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Figure 4. Wind speed (red line), total precipitation (blue dashed line), and salinity (black dashed line) collected by the GTMNERR meteorological station (NEERS 2019) at the study site during (a) Hurricane Matthew, (b) Hurricane Irma, and (c) Hurricane Dorian. * indicates the time in which the peak (eye) of the hurricane was at its closest point to St. Augustine.
Figure 4. Wind speed (red line), total precipitation (blue dashed line), and salinity (black dashed line) collected by the GTMNERR meteorological station (NEERS 2019) at the study site during (a) Hurricane Matthew, (b) Hurricane Irma, and (c) Hurricane Dorian. * indicates the time in which the peak (eye) of the hurricane was at its closest point to St. Augustine.
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Figure 5. Dissolved organic carbon export from Pellicer Creek from July 2016 to September 2019. Points represent average export and error bars indicate one standard deviation. The letters indicate the three hurricanes that impacted Pellicer Creek during this study, M = Matthew, I = Irma, and D = Dorian. The shaded region represents the modelled data that used estimates of discharge to calculate export during the period when the USGS stream gage was not maintained.
Figure 5. Dissolved organic carbon export from Pellicer Creek from July 2016 to September 2019. Points represent average export and error bars indicate one standard deviation. The letters indicate the three hurricanes that impacted Pellicer Creek during this study, M = Matthew, I = Irma, and D = Dorian. The shaded region represents the modelled data that used estimates of discharge to calculate export during the period when the USGS stream gage was not maintained.
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Figure 6. (a) Total Kjeldahl nitrogen export and (b) ammonia-N and nitrate-N export from Pellicer Creek from July 2016 to September 2019. Points represent average export and error bars indicate one standard deviation. The letters indicate the three hurricanes that impacted Pellicer Creek during this study, M = Matthew, I = Irma, and D = Dorian. The shaded region represents the modelled data that used estimates of discharge to calculate export during the period when the USGS stream gage was not maintained.
Figure 6. (a) Total Kjeldahl nitrogen export and (b) ammonia-N and nitrate-N export from Pellicer Creek from July 2016 to September 2019. Points represent average export and error bars indicate one standard deviation. The letters indicate the three hurricanes that impacted Pellicer Creek during this study, M = Matthew, I = Irma, and D = Dorian. The shaded region represents the modelled data that used estimates of discharge to calculate export during the period when the USGS stream gage was not maintained.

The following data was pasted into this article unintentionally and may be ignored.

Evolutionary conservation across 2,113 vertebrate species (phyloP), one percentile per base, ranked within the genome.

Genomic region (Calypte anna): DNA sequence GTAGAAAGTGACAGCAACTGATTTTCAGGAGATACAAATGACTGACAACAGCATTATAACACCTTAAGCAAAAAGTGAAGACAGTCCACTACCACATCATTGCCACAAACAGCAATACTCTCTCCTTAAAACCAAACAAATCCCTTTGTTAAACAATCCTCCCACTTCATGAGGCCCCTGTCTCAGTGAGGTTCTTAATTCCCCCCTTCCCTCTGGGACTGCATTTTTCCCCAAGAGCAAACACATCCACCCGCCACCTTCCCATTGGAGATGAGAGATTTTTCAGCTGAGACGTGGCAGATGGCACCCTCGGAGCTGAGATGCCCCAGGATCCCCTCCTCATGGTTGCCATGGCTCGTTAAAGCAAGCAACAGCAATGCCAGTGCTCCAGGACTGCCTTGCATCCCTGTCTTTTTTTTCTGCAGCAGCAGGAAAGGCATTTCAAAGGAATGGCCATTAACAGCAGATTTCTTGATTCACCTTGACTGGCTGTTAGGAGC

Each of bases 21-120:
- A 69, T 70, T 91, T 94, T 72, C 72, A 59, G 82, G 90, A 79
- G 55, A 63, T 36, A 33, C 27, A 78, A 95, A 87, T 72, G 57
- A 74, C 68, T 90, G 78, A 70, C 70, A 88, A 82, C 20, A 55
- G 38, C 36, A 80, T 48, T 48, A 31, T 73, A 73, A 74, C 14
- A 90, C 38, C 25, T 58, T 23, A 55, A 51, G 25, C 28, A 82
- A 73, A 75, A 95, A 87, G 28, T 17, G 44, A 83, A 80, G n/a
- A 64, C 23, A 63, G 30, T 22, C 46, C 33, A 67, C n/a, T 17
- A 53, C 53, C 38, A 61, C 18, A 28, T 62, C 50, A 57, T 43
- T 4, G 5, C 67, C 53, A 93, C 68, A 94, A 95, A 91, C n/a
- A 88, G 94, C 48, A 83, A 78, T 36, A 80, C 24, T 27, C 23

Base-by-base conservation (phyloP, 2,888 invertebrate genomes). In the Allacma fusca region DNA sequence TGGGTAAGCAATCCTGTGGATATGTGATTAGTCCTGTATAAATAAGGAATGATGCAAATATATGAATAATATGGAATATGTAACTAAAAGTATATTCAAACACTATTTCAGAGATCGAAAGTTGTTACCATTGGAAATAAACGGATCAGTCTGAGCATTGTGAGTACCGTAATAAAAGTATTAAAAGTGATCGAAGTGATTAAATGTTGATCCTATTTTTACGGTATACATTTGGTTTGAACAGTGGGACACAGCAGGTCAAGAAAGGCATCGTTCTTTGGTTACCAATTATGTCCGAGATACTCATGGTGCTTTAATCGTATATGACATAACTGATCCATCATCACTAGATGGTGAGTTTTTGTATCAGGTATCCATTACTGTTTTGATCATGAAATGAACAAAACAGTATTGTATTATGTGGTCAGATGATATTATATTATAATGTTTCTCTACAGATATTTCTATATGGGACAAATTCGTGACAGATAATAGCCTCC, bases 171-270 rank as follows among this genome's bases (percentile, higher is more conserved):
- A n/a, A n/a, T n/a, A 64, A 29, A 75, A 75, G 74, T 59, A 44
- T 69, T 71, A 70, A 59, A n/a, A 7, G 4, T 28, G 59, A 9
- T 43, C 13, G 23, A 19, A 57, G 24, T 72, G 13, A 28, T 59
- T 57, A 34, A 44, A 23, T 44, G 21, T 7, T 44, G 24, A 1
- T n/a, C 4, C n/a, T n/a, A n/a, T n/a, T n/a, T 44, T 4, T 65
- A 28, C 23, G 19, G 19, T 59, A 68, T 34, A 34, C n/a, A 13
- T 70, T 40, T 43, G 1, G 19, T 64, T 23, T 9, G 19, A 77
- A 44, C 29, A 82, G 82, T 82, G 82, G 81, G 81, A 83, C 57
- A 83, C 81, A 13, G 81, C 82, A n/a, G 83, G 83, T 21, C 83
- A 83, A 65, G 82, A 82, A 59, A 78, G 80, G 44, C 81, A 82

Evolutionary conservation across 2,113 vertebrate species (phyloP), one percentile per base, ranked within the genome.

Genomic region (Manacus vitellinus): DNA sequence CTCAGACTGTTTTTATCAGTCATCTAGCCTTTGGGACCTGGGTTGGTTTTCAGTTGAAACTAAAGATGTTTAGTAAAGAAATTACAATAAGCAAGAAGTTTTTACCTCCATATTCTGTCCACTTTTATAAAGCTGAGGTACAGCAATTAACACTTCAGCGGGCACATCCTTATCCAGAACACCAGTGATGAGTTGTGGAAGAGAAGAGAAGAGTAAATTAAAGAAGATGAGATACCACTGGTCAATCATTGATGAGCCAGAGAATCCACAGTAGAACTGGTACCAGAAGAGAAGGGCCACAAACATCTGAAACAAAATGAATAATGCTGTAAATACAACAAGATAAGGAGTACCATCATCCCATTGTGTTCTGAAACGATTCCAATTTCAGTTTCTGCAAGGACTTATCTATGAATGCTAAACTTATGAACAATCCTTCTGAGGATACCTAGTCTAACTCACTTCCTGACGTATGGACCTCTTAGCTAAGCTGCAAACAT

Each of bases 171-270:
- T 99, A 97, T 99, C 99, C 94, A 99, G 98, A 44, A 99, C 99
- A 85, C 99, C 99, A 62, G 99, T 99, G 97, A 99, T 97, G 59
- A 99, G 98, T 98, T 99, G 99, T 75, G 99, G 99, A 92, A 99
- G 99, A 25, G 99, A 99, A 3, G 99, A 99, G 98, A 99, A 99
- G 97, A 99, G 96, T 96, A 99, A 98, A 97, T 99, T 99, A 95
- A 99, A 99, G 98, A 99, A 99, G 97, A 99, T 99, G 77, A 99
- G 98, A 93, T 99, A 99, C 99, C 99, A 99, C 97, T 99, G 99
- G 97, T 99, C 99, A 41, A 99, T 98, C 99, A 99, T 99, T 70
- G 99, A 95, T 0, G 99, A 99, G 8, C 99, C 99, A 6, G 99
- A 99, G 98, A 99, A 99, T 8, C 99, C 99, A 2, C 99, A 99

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Figure 7. Soluble reactive phosphorus and total phosphorus export from Pellicer Creek from July 2016 to September 2019. Points represent average export and error bars indicate one standard deviation. The letters indicate the three hurricanes that impacted Pellicer Creek during this study, M = Matthew, I = Irma, and D = Dorian. The shaded region represents the modelled data that used estimates of discharge to calculate export during the period when the USGS stream gage was not maintained.
Figure 7. Soluble reactive phosphorus and total phosphorus export from Pellicer Creek from July 2016 to September 2019. Points represent average export and error bars indicate one standard deviation. The letters indicate the three hurricanes that impacted Pellicer Creek during this study, M = Matthew, I = Irma, and D = Dorian. The shaded region represents the modelled data that used estimates of discharge to calculate export during the period when the USGS stream gage was not maintained.
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Figure 8. Export compared between Hurricanes Matthew, Irma, and Dorian for (a) DOC, (b) TKN, (c) nitrate and ammonia-N, and (d) SRP and TP. Estimated values for Hurricanes Irma and Matthew were also calculated and compared as validation for the estimated values calculated for Hurricane Matthew.
Figure 8. Export compared between Hurricanes Matthew, Irma, and Dorian for (a) DOC, (b) TKN, (c) nitrate and ammonia-N, and (d) SRP and TP. Estimated values for Hurricanes Irma and Matthew were also calculated and compared as validation for the estimated values calculated for Hurricane Matthew.